Ben Dunkelman of the Queen’s Own Rifles of Canada remembers the unique fireworks that the Germans offered as their ‘Christmas gift’: ‘I remember Christmas 1944 very well. We were in position overlooking plains along the Waal and a part of Germany, and the Germans were in heavily fortified positions opposite us. Because it was Christmas Eve, we felt relaxed. On the German side, a Christmas party was in progress; we could hear girls talking and singing, apparently having a lot of fun. It was contagious for my men, and they even started climbing out of the trenches, which was a bit too much for me. Just at that moment, the Germans began firing all kinds of tracer ammunition; it was the most beautiful thing I had ever seen. Much better than real fireworks. And then, without any warning, they unleashed a heavy barrage on our position. Thank goodness the men were already in cover. That was our Christmas gift from Hitler’s Nazi Germany.’
On the German side, a Christmas party was in progress; we could hear girls talking and singing, apparently having a lot of fun.
At the frontline of the North Nova Scotia Highlanders, a special celebration took place. While the winter air was crisp and the temperatures low, two companies made their way to Hotel de Groot for an unforgettable Christmas dinner. Amidst the freezing conditions, the chaplain, the colonel, and the brigadier spoke with the men. Each soldier enjoyed a bottle of beer before the Christmas dinner, and after the turkey was served, a four-member orchestra from the Novas took over. They played all the well-known Christmas songs, prompting those present to sing their hearts out. The joyful soldiers marched out of the hotel after the Christmas dinner, with the sun shining brightly and the ice along the dikes glistening. The air was infused with a fresh energy that gave the men a sense of movement and vitality. As the D Company marched back to their positions, their voices filled the air halfway to the trenches.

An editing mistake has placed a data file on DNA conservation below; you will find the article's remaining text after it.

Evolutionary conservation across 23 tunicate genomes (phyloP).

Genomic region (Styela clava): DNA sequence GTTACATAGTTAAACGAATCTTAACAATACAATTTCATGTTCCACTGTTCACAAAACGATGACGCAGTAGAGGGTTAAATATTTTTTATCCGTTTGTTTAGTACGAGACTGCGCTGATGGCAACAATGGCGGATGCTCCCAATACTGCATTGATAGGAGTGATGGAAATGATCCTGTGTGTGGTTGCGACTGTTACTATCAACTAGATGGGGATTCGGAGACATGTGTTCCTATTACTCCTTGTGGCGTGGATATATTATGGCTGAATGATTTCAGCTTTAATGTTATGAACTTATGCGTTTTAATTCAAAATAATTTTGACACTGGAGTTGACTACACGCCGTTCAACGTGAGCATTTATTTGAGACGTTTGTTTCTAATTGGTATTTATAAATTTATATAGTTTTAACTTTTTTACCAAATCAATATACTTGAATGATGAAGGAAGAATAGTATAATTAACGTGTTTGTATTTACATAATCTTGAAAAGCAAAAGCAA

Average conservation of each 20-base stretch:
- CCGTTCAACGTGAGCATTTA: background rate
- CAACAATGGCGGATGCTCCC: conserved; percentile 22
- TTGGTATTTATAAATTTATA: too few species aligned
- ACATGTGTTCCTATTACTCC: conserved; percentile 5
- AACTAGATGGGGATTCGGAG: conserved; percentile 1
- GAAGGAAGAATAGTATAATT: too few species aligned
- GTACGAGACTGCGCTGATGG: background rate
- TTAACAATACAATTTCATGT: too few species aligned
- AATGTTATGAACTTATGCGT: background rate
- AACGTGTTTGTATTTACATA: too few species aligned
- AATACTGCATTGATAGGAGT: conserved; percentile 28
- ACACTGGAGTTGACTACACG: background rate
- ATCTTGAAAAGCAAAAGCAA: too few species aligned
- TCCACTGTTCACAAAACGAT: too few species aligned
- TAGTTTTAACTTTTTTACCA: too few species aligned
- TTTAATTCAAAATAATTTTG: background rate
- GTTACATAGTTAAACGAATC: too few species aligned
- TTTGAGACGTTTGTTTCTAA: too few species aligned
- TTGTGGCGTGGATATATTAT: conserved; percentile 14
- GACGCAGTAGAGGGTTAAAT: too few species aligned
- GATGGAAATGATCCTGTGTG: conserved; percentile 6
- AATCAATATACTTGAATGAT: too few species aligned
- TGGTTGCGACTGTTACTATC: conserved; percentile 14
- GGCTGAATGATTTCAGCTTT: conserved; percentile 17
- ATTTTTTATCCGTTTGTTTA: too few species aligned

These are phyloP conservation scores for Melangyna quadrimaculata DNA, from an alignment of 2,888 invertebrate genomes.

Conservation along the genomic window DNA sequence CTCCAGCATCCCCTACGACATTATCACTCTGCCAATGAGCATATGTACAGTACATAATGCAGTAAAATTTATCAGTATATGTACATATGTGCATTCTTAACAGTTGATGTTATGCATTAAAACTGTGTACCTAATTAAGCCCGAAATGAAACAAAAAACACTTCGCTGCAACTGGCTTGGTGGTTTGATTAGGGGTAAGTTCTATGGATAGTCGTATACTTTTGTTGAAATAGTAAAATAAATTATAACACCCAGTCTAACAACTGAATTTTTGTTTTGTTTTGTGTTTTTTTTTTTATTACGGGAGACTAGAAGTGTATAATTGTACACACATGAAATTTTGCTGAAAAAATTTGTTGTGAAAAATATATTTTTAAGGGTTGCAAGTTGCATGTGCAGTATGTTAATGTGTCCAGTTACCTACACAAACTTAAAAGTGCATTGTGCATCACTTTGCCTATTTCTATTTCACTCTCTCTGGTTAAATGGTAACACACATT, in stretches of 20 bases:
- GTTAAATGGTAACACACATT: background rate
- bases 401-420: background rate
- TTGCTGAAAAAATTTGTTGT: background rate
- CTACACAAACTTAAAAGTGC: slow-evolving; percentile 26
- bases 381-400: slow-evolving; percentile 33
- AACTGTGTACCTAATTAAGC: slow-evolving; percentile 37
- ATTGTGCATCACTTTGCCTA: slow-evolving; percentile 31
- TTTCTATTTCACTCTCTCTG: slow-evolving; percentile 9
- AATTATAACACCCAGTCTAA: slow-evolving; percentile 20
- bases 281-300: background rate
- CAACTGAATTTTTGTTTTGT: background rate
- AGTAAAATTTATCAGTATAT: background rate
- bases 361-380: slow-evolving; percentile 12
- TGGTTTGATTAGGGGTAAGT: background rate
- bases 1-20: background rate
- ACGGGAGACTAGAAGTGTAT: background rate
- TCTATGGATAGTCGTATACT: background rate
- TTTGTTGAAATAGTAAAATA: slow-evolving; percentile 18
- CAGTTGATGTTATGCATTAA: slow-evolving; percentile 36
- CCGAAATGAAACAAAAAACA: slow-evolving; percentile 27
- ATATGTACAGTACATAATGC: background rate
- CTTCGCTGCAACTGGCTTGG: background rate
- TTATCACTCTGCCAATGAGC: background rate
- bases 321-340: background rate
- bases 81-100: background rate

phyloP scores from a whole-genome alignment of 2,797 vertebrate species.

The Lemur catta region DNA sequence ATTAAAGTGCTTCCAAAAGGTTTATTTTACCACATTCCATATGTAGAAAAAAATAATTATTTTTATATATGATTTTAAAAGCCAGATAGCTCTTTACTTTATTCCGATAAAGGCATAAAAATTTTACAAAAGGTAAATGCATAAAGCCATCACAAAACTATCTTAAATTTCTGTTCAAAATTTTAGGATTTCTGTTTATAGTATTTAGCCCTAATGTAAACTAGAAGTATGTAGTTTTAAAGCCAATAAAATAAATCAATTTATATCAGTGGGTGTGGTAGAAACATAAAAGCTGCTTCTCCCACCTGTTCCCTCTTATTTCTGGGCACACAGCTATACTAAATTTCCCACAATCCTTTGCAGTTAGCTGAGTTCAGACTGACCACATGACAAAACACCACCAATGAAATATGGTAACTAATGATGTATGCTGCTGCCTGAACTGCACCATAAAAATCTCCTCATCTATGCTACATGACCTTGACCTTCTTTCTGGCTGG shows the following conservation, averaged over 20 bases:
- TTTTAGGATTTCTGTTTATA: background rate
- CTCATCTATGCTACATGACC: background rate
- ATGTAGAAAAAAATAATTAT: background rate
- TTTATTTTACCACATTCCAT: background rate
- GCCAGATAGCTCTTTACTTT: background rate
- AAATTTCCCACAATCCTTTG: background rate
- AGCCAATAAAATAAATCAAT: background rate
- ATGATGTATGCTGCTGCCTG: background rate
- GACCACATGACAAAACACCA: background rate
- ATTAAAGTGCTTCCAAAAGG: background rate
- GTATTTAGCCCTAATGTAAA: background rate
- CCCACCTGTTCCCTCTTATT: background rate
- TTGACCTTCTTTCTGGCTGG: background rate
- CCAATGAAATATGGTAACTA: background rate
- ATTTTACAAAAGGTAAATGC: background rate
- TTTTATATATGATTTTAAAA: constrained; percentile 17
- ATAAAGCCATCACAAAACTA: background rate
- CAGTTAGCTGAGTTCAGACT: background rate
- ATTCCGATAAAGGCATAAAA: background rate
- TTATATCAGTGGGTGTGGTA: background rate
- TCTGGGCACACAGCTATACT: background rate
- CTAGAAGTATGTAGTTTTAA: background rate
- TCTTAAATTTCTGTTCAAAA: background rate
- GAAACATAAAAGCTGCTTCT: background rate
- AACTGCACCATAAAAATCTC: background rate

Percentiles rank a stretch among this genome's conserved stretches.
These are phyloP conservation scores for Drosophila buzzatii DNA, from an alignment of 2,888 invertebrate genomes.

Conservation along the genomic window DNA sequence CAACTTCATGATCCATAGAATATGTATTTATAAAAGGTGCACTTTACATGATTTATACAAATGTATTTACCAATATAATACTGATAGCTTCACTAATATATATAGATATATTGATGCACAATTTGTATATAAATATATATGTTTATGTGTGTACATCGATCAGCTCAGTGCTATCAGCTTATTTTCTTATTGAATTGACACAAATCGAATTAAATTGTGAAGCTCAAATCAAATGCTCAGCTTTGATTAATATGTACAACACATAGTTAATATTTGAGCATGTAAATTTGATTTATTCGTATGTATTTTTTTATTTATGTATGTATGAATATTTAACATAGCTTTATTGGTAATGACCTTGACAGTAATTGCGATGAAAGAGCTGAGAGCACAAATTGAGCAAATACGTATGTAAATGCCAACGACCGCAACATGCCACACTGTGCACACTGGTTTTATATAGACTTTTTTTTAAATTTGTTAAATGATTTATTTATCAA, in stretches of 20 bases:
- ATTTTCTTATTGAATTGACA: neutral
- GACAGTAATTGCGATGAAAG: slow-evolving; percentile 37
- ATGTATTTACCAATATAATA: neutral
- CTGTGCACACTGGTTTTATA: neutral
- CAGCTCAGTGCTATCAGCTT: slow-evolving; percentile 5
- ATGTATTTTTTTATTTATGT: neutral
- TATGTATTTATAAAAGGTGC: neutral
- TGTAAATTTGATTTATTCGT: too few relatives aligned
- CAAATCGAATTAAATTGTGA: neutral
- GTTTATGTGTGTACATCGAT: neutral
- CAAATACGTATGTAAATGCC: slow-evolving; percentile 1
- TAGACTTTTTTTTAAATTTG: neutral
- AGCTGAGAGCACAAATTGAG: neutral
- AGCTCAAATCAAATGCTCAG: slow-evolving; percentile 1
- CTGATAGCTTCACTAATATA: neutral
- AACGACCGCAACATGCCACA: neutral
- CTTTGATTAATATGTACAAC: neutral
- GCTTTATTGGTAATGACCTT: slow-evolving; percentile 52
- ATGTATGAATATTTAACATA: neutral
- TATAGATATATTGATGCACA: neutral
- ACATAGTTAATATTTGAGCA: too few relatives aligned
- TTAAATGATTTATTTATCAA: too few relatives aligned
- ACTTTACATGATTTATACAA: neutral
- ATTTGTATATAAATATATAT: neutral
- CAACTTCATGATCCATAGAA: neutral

While the D Company marched back to their positions, their voices filled the air halfway to the trenches.
Despite the threat of war, they, enveloped in the magic of Christmas, seemed to harbor no ill thoughts. Across the water, the Germans could hear the melodies of Christmas carols. Subsequently, the gentle tones of “Silent Night, Holy Night” filled the quiet night air, both in English and German. At that moment, the men on both sides of the front, albeit briefly, were united in celebrating the Christmas spirit. Upon arriving in the trenches, the men were surprised by an unexpected gift.
A flock of wild ducks landed in the marsh behind their positions, as if a gift from Santa himself. Corporal Pulsifer and his comrades, armed with Bren and Sten machine guns, decided to try their hand at duck hunting. However, their enthusiasm resulted in nineteen shot ducks, without a single meal to show for it. The men quickly realized that firing a salvo from a Bren machine gun left little of the duck meat; all that remained were feathers and bones on the water.
As the evening progressed and hunger struck again, an unexpected event unfolded. A goat in reasonable condition walked into a minefield in front of the positions of the 16 Platoon. The roasted goat that followed provided an unforgettable Christmas meal at the front, where the men felt connected by sharing this unique experience amidst the challenging conditions of war. Thus, Christmas on the frontline of the North Nova Scotia Highlanders became a memorable celebration of camaraderie, joy, and unexpected turns.
The Special Christmas Dinner